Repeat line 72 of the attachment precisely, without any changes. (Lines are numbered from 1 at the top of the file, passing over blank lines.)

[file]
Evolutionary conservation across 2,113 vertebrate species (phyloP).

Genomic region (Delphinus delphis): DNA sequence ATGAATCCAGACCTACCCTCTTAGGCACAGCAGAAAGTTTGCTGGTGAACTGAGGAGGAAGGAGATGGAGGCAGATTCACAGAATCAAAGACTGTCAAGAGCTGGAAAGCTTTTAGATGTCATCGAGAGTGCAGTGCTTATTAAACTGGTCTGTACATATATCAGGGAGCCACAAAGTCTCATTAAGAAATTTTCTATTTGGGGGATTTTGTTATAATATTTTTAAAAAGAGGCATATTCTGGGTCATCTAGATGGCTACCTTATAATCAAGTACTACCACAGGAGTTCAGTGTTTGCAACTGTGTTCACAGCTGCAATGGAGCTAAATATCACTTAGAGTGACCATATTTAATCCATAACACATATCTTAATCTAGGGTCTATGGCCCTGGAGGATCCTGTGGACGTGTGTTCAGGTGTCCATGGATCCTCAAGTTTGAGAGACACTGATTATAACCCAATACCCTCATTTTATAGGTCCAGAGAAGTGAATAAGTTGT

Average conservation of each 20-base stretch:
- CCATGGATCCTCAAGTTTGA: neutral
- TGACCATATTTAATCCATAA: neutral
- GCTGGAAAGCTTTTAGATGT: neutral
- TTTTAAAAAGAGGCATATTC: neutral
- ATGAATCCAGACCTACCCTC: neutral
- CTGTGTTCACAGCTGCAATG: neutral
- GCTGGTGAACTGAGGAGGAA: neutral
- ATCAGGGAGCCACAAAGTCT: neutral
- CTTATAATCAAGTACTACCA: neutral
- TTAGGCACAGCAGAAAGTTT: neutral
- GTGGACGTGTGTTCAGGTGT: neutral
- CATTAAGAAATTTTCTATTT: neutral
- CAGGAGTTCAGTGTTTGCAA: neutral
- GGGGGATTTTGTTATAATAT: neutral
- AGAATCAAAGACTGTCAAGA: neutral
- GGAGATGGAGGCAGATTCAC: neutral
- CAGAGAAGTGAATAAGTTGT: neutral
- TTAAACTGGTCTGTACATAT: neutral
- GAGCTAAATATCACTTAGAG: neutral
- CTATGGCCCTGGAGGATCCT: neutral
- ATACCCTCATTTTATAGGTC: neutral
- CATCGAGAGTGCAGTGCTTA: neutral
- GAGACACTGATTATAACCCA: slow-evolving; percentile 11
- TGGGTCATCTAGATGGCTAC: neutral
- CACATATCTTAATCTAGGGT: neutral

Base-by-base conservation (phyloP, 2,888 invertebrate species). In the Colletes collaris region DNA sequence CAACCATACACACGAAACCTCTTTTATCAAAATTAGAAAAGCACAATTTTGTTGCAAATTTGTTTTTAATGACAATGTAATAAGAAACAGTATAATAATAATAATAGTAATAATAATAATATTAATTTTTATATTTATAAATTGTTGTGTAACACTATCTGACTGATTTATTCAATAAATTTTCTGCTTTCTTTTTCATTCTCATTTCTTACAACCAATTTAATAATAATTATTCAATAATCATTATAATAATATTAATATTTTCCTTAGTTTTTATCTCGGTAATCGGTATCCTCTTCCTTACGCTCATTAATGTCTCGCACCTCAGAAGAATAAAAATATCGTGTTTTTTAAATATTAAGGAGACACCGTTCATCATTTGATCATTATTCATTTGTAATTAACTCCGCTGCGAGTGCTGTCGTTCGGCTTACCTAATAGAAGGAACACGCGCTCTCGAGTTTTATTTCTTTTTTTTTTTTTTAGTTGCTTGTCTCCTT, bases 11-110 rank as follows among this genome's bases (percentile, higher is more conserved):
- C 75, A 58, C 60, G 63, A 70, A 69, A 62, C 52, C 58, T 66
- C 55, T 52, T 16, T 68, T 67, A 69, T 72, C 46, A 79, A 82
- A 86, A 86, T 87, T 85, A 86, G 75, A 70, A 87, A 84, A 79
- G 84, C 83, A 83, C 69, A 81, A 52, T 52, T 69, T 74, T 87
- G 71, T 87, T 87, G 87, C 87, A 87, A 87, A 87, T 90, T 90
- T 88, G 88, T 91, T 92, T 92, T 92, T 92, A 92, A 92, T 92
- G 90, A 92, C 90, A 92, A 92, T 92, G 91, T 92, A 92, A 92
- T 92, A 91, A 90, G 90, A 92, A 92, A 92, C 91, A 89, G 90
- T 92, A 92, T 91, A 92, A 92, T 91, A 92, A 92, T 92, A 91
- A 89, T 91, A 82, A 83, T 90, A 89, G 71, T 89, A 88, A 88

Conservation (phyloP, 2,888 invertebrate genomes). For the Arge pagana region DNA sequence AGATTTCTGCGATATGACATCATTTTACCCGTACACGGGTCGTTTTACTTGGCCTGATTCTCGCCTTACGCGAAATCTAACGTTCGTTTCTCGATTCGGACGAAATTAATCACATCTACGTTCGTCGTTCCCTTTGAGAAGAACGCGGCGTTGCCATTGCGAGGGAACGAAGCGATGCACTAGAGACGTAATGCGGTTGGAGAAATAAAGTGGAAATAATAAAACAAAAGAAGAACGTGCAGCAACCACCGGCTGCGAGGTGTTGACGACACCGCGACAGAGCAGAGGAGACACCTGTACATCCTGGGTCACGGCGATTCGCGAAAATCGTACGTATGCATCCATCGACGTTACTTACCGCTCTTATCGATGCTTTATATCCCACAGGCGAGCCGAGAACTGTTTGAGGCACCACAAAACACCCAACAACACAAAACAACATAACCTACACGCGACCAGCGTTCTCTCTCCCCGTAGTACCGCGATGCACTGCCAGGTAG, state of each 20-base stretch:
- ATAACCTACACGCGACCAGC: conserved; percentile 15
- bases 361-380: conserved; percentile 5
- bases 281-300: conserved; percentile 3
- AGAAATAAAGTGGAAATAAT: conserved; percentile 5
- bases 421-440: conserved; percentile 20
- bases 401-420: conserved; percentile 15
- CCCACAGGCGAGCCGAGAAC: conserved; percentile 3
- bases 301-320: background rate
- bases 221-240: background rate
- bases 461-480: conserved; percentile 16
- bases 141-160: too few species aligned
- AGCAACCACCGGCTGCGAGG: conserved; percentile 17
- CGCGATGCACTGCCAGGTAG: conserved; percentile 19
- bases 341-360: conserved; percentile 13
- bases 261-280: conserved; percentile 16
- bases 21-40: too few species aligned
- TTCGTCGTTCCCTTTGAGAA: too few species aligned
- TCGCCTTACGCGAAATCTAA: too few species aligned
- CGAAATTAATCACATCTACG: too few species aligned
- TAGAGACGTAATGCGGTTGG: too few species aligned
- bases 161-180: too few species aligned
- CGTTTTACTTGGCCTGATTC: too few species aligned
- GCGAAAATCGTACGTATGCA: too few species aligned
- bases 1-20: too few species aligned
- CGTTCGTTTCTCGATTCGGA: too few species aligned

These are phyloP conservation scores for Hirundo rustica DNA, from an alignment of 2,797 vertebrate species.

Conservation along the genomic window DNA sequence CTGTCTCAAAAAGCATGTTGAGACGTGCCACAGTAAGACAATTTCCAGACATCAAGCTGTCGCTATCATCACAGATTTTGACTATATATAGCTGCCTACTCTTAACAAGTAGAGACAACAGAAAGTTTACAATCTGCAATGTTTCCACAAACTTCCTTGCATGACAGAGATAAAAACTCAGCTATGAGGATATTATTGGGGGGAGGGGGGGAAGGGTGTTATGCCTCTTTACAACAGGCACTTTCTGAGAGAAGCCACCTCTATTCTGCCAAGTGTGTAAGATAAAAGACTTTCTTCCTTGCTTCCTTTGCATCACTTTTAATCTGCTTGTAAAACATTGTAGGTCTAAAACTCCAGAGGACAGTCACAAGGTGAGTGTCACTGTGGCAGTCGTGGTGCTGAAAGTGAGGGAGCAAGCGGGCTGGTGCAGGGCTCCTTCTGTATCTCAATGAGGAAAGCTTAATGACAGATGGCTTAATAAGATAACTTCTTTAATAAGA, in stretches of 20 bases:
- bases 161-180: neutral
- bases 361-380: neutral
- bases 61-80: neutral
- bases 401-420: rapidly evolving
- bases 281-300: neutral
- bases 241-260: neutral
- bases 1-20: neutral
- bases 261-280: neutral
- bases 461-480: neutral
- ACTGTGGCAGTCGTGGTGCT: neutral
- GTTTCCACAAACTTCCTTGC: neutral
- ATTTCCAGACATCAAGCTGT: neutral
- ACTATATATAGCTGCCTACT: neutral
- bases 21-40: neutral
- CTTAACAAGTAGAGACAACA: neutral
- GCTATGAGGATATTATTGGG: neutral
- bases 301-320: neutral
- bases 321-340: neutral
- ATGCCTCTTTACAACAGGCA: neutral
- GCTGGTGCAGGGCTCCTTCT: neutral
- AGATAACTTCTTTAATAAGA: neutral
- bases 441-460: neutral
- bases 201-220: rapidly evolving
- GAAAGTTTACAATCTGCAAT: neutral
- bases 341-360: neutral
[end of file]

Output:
- bases 281-300: neutral